Two, we make today’s show. We’re integrated into the process of making the show. Whether that’s finding research and information to support a bit. Building a website to expand on a bit. Hashtaggery campaigns.
And the third is making new stuff, original digital content, untethered to the aired version of the show. So this means new videos. This means apps. This means websites. This means putting stuff online that wasn’t made in the process of making the show. Things that would happen if there wasn’t a show that day, we would still do it.
Cultivated Wit did some great political website, I can’t quite remember it though. Do you know what I mean?
So, that was frustration. That was the Congress shutdown [in 2013], when it decided not to go to work. Everyone else still had to, and they kinda fucked the country. We bought this domain name. We’ve all drunkenly bought a domain name before and never done anything with it. We soberly bought this domain and did something kinda drunken with it, which was to shit on Congress, but more eloquently than that.
So the idea was, how do we highlight the cost of this government shut down?
It was like three days of work and it struck a nerve. It was like the integration of humor and activism and the Internet.
That seems like a Daily Show kind of thing.
So, an example of something we did on The Daily Show since I’ve been there: Ted Cruz has a Super PAC, and one of the ways candidates like to “not coordinate” with their Super PAC is to do a footage dump. So there’s a YouTube channel that his team created. It had 13 hours of raw advertising shoots. It’s him with his family talking about growing up. It’s them praying. Like, take five of praying at the dinner table, with Ted Cruz telling his family: be more authentic praying for this advertising shoot. It’s him saying “I approve this message” over and over again.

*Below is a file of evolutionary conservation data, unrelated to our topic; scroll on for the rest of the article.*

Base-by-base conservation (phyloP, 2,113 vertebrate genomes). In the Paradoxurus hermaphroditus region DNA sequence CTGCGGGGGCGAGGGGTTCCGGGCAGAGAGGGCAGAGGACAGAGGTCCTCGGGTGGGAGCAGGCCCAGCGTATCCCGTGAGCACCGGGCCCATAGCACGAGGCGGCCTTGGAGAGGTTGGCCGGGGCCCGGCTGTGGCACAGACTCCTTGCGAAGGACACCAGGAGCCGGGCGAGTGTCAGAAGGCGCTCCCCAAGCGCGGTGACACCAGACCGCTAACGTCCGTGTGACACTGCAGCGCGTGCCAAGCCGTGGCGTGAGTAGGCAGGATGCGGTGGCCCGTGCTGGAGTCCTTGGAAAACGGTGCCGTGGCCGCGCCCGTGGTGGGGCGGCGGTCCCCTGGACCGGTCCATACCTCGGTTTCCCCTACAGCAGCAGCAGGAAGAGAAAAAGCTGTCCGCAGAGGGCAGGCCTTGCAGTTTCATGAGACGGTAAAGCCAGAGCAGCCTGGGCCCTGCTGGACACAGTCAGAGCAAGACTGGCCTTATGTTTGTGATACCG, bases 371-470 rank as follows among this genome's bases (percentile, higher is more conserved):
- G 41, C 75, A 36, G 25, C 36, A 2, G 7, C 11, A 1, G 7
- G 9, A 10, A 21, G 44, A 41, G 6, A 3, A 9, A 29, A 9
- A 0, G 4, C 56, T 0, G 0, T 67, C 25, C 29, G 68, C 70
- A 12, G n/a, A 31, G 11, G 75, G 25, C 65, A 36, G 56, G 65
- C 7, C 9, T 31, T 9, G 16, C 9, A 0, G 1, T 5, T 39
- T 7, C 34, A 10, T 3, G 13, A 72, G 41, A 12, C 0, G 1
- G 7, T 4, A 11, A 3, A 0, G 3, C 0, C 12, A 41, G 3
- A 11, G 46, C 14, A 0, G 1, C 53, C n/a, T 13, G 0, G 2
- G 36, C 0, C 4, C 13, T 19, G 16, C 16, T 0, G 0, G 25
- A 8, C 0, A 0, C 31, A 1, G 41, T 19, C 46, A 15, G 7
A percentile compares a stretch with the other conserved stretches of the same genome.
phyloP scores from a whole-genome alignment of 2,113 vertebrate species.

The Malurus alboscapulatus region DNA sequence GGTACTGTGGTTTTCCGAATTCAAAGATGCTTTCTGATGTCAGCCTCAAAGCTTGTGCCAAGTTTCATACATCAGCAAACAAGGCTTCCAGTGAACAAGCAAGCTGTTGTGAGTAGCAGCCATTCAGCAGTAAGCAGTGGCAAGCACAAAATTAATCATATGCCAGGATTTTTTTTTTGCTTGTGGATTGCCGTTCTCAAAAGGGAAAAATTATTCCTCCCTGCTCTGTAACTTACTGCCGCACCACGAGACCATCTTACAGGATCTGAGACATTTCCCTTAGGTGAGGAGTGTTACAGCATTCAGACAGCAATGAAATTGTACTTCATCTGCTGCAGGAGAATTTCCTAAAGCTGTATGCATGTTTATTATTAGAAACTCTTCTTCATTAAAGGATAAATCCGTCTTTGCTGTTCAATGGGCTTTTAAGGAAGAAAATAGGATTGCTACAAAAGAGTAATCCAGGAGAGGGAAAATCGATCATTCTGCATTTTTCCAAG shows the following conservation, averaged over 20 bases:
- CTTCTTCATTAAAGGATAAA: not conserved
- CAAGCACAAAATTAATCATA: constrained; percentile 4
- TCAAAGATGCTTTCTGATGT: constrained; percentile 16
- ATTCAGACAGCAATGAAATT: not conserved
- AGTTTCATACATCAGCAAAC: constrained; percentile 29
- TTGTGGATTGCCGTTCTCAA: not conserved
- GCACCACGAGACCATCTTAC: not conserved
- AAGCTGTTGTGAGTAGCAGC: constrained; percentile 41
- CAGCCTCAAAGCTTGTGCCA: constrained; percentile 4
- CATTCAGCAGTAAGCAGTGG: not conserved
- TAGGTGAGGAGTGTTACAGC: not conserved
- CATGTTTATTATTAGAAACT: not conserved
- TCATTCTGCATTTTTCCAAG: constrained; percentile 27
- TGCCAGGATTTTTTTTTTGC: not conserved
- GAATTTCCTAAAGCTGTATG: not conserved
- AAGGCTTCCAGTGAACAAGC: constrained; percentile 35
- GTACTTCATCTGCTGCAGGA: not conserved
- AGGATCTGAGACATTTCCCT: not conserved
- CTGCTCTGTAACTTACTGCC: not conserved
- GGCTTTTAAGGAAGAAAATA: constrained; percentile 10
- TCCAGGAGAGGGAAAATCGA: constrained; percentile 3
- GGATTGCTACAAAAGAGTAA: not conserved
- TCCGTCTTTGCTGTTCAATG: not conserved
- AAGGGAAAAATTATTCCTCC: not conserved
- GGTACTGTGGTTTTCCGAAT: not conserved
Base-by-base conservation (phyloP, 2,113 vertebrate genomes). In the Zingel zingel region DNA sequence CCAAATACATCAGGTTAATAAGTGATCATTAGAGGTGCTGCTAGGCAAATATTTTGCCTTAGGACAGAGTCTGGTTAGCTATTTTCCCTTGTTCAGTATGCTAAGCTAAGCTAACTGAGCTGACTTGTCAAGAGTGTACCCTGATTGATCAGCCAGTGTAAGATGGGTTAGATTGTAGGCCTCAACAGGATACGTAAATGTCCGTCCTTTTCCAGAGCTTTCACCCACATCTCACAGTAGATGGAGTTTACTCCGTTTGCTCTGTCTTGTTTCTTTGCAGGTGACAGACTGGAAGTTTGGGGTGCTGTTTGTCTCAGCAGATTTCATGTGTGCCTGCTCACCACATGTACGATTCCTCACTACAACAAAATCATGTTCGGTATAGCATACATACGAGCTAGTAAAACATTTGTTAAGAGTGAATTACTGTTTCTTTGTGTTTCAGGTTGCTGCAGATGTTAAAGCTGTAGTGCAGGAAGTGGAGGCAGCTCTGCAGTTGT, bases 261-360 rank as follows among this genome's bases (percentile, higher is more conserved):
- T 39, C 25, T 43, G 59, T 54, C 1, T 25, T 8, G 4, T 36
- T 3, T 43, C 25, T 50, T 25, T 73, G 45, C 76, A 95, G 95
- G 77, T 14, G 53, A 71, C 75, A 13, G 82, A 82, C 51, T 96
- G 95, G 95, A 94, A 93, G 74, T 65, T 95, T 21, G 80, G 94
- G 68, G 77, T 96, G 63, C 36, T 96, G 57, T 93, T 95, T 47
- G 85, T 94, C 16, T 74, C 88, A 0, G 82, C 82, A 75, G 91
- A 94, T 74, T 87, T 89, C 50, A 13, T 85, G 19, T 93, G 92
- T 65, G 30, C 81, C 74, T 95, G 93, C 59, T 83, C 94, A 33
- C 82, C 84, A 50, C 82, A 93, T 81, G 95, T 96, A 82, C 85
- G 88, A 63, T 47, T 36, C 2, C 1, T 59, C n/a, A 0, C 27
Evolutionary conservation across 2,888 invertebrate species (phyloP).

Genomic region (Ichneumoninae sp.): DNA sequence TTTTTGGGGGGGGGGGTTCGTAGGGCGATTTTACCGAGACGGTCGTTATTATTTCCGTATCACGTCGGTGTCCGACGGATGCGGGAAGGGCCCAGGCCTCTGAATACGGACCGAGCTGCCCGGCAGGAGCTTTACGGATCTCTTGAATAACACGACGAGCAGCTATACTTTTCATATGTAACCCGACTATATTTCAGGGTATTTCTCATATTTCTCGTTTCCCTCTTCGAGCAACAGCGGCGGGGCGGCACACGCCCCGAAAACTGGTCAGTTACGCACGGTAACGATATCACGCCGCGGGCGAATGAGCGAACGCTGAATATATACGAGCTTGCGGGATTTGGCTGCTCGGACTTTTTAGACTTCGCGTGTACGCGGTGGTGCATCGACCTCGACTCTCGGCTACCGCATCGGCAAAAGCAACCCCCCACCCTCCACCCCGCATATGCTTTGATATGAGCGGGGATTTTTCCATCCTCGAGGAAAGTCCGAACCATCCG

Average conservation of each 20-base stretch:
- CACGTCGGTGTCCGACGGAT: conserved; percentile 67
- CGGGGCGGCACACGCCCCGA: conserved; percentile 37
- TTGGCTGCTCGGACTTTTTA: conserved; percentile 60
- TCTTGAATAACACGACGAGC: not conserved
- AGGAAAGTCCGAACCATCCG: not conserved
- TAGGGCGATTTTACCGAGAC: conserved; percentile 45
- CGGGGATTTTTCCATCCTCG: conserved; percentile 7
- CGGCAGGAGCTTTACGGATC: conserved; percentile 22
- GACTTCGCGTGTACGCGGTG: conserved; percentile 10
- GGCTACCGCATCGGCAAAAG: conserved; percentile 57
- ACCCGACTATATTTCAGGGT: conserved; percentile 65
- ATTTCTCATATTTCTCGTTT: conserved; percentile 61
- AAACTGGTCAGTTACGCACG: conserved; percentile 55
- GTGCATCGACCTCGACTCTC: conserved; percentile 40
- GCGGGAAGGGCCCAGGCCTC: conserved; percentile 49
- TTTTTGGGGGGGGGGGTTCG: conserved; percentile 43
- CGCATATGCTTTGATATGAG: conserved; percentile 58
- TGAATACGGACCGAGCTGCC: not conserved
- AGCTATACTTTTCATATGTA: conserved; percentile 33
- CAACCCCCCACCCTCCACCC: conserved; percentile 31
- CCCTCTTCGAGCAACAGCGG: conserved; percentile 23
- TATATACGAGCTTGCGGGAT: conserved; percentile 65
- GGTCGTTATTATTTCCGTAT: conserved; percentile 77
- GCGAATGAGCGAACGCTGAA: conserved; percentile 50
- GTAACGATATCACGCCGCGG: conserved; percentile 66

So we used that footage to cut our own ads on Ted Cruz’s behalf.
And I think that’s something that the old Daily Show might have done. The Daily Show with Trevor Noah asks: “How do we go further?”
We encouraged the public to #CruzYour OwnAdventure. To make their own ads, so we pointed them at this repository of footage and we said, “Hey, go nuts. Put your bits out online.” There were like 180 submissions. We put the one we liked most on air.
Jake Terisi won it. It was creepy. It was dark. It was hilarious. He sound mixed it perfectly. He’s a really good film editor.
Stuff like that is going to keep happening, but I think that’s one of the best examples of what we’ve done.
Why should I be watching The Daily Show with Trevor Noah?
Because it’s in transition, and that’s interesting. Because it’s meant such a specific thing for so long. There’s not too many opportunities in culture where you get this kind of shift.
When you get an American-born comic voice taking over a show, people can understand it a bit more. They don’t have that with Trevor. As you get to know Trevor, the dude is just strong. He’s very funny and his stand up reveals a lot, but his life… He’s experienced so much. He’s the product of an illegal union; his life was illegal. Because his mother is black and his father is white.
He’s experienced a level of domestic violence in his own home that’s beyond people’s imagination. His mom was shot in the head by the man that she loved. And he had to deal with that.
He’s taken a lot of these experiences in a much more radicalized racial environment than we have in America (one we seem to be toying about with lately, in the political tenor), and he’s made comedy out of it.
His comedy is born out of a depth of lived experience that I think is really unique. It’s not just out of telling jokes.